It’s an imperfect comparison, but the Heat are something like the Bizarro version of the Raptors. Both have annoyingly relentless point guards, skilled swing men (even if one is well on the downside of his career), lumbering centres, ultra green light shooters, and a surfeit of kinetic young players. Both teams play hard, fast, and, for the most part, with discipline — and despite some ugly games score-wise, they tend to bring out the best (or worst?) in each other. That Toronto won Tuesday night’s contest 115-112 doesn’t mean they’ll win next time, or vice versa. They did just barely manage to win tonight after all.
“We know we’ve gotta close the game better, we know we’ve gotta be better down the stretch,” said Fred VanVleet, whose 10 points (and 2-of-3 from deep shooting) helped steady the Raptors for a time. “We’ll look at the film and see the areas where we can improve and get better. I thought we just got on our heels a little bit and they were aggressive at the same time, and that’s never a good combination. We’ll take the win, obviously, but we need to keep growing and getting better.”
In fairness, the Raptors and Heat got off to a back-and-forth start, and it definitely felt like it would be one of those games throughout. You remember the 2016 Playoffs as well as I do, so you know what I mean — rough and tumble, ugly shooting, runs (15-3 for the Heat at one point), counter-runs (18-4 for Toronto later on), the whole gamut of emotions. Through the first half it was Kyle Lowry leading the way for Toronto, counterpunched by — who else? — Goran Dragic (and with a touch of the returned Dwyane Wade). The Raptors went up two at the break after one of the more ridiculous 3s of Lowry’s career — after an inspiring 2-for-1 sequence — and it felt like momentum was starting to shift in Toronto’s favour.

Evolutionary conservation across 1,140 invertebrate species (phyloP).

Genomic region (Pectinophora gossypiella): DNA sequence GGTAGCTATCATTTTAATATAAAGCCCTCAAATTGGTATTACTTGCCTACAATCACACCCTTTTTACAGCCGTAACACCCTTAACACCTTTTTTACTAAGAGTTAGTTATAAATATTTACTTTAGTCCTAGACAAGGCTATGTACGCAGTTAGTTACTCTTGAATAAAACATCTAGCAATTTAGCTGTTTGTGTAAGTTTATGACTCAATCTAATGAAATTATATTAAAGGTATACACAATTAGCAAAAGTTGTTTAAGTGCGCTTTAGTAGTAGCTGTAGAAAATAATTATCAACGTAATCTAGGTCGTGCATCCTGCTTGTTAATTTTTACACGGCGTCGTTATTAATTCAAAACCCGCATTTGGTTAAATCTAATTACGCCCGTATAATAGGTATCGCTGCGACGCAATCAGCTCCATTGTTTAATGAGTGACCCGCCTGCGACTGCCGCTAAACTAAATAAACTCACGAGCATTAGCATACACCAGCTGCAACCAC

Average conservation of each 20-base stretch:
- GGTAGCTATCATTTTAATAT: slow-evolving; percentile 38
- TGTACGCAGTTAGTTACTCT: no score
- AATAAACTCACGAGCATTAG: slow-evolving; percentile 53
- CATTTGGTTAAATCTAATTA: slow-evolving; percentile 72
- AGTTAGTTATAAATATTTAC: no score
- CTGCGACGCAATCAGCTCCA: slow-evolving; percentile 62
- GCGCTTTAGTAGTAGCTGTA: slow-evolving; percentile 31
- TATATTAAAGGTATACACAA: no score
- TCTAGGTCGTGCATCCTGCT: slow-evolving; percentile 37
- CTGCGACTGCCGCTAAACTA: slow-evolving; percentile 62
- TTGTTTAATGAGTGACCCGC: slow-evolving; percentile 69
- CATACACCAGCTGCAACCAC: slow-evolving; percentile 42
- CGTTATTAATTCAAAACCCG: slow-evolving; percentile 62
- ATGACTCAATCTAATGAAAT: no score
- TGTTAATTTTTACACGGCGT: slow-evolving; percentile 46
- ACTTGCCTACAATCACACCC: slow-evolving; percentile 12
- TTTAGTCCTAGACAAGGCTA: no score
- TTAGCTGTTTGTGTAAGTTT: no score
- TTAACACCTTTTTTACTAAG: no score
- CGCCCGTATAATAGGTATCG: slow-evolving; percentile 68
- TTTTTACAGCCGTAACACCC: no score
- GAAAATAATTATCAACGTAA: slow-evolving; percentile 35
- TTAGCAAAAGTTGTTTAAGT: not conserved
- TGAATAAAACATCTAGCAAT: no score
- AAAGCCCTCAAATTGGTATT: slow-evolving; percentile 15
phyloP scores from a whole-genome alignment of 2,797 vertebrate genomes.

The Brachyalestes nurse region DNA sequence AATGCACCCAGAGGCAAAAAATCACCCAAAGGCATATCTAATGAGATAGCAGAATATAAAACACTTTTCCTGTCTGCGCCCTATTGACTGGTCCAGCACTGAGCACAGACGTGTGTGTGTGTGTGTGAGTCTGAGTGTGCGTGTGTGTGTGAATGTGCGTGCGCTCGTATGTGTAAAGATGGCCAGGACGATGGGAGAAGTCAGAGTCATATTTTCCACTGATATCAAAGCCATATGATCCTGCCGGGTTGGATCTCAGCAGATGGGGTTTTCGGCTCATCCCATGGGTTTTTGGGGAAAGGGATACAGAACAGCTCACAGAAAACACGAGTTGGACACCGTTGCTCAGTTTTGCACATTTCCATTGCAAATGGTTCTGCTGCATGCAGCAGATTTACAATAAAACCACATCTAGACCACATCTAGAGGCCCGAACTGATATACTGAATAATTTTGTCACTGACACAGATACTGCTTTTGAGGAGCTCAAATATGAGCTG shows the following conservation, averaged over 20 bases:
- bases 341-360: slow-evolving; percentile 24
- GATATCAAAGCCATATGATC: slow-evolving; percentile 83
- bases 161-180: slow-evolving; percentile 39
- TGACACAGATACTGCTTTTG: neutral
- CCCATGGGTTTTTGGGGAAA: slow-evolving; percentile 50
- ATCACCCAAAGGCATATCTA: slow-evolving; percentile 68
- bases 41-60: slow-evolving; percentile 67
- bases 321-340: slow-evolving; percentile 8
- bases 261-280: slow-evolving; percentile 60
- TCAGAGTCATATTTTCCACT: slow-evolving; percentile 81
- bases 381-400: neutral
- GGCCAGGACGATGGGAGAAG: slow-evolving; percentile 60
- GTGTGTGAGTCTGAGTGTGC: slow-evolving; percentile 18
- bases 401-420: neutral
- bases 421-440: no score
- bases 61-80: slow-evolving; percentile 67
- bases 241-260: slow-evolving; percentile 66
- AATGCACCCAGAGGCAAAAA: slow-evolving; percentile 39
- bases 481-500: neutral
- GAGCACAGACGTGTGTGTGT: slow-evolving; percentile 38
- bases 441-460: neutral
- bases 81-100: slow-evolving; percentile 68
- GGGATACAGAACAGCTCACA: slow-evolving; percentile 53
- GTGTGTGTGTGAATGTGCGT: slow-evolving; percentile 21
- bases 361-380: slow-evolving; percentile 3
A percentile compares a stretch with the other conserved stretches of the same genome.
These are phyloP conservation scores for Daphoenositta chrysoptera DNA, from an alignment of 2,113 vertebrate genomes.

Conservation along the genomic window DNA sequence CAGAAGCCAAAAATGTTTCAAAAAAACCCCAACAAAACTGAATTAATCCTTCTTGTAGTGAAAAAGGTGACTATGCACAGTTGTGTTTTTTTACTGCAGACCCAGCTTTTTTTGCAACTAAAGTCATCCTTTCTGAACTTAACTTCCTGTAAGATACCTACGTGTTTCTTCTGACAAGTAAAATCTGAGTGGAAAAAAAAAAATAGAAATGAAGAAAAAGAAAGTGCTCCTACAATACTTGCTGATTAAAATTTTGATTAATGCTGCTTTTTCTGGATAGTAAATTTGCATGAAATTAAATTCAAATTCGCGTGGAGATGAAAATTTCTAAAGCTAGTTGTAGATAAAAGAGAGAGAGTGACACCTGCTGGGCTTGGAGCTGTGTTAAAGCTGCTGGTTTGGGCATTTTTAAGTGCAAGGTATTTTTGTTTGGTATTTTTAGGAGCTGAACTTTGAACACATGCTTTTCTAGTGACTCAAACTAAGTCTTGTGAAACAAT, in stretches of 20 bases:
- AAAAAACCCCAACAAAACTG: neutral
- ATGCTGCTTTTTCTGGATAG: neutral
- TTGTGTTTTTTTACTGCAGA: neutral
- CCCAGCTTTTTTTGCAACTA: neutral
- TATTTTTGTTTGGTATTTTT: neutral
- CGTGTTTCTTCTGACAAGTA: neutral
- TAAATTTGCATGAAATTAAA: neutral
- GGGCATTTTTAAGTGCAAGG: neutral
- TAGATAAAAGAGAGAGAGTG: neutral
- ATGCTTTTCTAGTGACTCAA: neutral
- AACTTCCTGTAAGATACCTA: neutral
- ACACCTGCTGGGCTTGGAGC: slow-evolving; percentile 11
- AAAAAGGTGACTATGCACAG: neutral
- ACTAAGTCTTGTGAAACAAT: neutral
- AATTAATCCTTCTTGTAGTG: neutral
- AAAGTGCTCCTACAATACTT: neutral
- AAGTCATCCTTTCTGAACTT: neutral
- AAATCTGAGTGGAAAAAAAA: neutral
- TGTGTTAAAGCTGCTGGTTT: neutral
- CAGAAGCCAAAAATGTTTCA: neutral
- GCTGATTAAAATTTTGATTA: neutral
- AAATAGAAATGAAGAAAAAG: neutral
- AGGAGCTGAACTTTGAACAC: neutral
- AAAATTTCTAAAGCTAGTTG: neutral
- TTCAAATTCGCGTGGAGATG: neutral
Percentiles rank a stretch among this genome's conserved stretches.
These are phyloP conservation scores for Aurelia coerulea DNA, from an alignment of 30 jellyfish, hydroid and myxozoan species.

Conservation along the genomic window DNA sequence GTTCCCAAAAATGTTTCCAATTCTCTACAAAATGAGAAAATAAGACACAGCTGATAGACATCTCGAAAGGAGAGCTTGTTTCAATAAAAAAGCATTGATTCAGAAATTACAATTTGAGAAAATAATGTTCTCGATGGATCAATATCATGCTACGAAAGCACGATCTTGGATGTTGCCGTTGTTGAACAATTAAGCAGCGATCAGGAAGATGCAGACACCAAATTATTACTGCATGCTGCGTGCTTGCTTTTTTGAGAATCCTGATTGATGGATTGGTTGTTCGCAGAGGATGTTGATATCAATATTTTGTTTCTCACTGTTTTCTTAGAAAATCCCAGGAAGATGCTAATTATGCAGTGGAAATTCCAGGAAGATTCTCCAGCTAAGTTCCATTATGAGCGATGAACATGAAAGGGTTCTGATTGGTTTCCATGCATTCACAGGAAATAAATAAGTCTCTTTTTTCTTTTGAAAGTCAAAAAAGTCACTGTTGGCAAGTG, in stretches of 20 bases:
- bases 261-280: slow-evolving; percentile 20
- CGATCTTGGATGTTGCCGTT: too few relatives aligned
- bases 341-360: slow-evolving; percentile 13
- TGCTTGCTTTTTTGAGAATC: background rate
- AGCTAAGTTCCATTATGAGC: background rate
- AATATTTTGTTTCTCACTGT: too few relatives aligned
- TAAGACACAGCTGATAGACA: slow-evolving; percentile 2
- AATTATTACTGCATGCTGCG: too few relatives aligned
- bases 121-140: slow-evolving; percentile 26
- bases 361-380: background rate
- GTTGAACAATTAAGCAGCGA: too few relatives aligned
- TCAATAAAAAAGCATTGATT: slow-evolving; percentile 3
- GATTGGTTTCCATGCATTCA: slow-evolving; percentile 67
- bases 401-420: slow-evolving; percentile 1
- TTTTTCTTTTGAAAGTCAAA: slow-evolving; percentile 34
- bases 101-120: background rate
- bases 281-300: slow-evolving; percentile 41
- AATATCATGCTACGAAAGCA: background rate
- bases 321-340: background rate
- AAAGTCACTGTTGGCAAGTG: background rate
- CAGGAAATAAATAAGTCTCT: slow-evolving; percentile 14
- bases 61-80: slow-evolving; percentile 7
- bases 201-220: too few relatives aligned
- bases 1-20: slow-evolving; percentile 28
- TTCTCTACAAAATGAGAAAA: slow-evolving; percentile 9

Sometimes you just gotta shoot your shot pic.twitter.com/W35mYuPfJC— Toronto Raptors (@Raptors) February 14, 2018
The third quarter did little to disprove that thesis. Despite an explosion from Dragic, whose 16 points in the frame kept the Heat in it, the Raptors began to pull away. They were led by an outburst from DeMar DeRozan, who went off for 19 points in the quarter on 8-of-12 shooting. Coupled with Serge Ibaka suddenly coming alive for seven points in a row, and some energy from Toronto’s bench, the Raptors lead got up to 17 points after that aforementioned 18-4 run. It felt like it could be an easy win for the home team — except of course, this is the Bizarro world. As the fourth went on, the win started to feel like a loss.
The game’s final frame saw a surge from the Heat as their balanced attack (seven different players scored) was enough to bring Miami back to within two points. Lowry and DeRozan went 1-for-8 in the frame, and if not for some subtle heroics from Delon Wright, who pitched in eight of the team’s 17 points in the quarter, we might be talking about this game very differently right now. For what it’s worth, Lowry finished the game with 22 points, eight assists, and four rebounds; DeRozan managed 27 and four assists; Ibaka got up to 14 and 10. It was altogether just enough. “Continue to grow, continue to understand that games are never over,” said Lowry afterwards. “Games are always going to go down to the wire.”
We can chalk the close call up to the Heat’s defensive pressure, which was significant, but it did feel like the Raptors just could not, or would not, see the successful plays they needed to make down the stretch. They missed shots (17-of-22 of them, to be clear), but they were also making it extra hard for themselves to find easy ones to take, reverting to a more predictable offensive attack once again. It was frustrating to watch as the Heat sliced and diced their way back into the game. And as we look to the future, it was worrisome for the same old reasons.
“I’m upset, even though we won because I know, I know what’s coming around the corner,” said coach Dwane Casey in a quick post-game presser before he was to jump on the flight to Chicago for the Raptors’ last game before the All-Star break. “Like you’re going down a dark alley, here comes a group of guys with a baseball bat and you say, ‘Oh, hey, where’s the baseball game?’ It’s 12 o’clock at night, you know what’s coming around the corner.
“Again, for us, we’ve got to be attention to detail, closing out games and not getting hit over the head with a bat at 12 o’clock at night.”